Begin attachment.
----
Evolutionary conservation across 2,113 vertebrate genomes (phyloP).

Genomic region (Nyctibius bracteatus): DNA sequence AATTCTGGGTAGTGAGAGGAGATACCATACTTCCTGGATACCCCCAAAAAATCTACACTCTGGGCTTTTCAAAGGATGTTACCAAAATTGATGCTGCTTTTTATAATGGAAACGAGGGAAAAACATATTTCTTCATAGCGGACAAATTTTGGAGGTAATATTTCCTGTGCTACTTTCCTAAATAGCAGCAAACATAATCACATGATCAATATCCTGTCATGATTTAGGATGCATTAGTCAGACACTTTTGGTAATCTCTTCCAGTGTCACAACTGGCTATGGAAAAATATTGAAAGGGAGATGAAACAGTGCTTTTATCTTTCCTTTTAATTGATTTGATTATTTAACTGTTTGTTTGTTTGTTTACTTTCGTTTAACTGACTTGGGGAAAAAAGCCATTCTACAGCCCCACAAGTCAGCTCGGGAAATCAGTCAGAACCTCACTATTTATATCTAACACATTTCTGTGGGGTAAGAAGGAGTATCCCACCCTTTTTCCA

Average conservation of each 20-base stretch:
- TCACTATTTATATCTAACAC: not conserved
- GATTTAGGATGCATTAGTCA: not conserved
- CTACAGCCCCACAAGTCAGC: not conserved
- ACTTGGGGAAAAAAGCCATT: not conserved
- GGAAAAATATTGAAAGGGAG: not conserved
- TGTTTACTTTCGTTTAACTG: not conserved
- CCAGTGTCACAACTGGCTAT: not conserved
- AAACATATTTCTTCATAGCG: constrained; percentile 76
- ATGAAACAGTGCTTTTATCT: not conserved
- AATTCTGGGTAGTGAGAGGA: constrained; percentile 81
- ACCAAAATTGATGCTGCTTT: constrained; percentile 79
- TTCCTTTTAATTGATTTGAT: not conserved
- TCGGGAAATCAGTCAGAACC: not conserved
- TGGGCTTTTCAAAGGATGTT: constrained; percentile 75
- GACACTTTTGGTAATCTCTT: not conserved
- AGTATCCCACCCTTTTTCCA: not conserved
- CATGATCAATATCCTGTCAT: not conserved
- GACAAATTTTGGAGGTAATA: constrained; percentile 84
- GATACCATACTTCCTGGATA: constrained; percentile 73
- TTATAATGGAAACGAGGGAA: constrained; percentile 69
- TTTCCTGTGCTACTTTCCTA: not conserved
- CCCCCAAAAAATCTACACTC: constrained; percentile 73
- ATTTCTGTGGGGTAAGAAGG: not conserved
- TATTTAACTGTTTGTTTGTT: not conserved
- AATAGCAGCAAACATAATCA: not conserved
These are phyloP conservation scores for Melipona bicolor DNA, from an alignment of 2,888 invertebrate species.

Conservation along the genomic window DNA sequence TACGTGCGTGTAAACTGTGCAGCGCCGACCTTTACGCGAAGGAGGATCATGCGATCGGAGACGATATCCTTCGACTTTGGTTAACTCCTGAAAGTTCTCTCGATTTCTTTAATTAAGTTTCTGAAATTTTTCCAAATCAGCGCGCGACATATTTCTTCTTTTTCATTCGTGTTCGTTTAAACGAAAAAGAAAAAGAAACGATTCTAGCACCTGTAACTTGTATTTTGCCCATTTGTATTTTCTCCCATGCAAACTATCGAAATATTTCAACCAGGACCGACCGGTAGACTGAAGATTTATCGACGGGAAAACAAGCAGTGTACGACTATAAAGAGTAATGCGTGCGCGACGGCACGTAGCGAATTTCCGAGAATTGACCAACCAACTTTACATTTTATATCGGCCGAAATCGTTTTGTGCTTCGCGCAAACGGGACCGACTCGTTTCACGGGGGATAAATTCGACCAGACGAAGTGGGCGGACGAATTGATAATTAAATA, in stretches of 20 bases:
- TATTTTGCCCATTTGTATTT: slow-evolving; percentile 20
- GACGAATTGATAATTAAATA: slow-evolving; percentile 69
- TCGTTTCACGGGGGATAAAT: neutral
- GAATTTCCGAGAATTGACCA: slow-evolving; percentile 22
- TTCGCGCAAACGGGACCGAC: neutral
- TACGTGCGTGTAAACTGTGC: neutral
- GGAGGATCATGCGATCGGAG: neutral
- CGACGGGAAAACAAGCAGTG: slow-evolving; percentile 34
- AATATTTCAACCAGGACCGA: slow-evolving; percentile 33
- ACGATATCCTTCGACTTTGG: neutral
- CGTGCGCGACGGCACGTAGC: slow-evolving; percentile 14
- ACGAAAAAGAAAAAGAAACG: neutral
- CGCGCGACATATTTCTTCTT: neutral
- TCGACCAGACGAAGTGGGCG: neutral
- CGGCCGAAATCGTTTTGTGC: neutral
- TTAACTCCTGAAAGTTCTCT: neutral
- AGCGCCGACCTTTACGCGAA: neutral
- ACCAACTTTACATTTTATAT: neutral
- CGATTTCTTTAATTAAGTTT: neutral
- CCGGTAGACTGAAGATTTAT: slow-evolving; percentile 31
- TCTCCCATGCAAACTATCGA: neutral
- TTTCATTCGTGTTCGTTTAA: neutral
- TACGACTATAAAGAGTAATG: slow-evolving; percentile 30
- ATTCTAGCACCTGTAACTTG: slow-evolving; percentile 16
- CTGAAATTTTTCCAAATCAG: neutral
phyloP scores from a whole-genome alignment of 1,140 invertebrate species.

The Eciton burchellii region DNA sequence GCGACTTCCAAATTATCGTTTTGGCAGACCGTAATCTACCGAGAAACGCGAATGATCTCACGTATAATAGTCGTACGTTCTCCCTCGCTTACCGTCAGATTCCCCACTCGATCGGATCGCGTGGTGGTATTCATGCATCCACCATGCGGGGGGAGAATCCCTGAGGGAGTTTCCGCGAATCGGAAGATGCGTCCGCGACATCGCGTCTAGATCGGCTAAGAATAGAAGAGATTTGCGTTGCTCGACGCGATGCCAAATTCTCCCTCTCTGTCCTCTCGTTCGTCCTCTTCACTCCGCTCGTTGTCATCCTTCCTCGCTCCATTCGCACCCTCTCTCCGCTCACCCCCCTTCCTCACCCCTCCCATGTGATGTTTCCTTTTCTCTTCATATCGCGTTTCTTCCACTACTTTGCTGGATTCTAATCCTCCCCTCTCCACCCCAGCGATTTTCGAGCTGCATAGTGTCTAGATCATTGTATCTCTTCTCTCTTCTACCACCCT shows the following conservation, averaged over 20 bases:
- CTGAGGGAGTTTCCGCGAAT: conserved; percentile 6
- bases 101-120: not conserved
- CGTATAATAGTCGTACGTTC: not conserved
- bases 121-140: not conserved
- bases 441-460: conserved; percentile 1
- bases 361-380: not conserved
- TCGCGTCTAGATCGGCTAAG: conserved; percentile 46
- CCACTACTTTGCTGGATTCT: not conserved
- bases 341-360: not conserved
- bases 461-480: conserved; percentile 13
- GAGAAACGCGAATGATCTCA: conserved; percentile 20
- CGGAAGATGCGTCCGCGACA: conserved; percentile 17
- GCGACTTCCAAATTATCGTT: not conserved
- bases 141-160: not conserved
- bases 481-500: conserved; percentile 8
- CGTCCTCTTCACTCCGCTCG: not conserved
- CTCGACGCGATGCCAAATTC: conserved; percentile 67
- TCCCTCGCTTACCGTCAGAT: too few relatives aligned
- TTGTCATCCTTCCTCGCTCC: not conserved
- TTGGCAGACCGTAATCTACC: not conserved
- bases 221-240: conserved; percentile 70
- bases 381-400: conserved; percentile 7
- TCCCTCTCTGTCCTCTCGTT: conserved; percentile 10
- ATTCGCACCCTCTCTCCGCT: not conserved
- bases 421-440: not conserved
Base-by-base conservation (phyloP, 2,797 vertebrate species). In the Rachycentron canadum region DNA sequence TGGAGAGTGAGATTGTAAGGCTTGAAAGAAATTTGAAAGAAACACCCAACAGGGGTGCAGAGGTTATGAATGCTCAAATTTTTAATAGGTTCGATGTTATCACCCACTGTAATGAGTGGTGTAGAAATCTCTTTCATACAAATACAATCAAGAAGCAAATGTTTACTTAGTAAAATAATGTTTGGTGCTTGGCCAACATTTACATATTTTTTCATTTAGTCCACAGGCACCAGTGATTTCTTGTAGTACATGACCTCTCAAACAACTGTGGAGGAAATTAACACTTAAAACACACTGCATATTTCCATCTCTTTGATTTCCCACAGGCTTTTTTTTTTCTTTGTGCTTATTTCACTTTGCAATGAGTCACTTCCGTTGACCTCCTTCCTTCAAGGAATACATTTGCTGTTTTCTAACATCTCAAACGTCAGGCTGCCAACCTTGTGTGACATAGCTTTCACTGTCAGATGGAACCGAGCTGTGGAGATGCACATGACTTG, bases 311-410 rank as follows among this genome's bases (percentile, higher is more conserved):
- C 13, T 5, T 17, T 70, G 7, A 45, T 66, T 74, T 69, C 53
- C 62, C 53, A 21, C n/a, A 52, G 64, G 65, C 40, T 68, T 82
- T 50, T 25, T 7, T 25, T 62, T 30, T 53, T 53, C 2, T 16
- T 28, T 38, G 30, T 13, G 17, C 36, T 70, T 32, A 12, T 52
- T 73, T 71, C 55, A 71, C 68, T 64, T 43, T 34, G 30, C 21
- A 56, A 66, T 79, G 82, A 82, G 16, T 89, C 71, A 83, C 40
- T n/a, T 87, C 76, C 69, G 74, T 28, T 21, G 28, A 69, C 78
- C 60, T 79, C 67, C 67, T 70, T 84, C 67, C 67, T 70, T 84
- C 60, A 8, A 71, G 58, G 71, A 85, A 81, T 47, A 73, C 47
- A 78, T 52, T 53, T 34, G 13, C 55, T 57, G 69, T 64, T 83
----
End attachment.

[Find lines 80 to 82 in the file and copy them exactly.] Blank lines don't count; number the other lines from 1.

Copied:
- TCCCTCTCTGTCCTCTCGTT: conserved; percentile 10
- ATTCGCACCCTCTCTCCGCT: not conserved
- bases 421-440: not conserved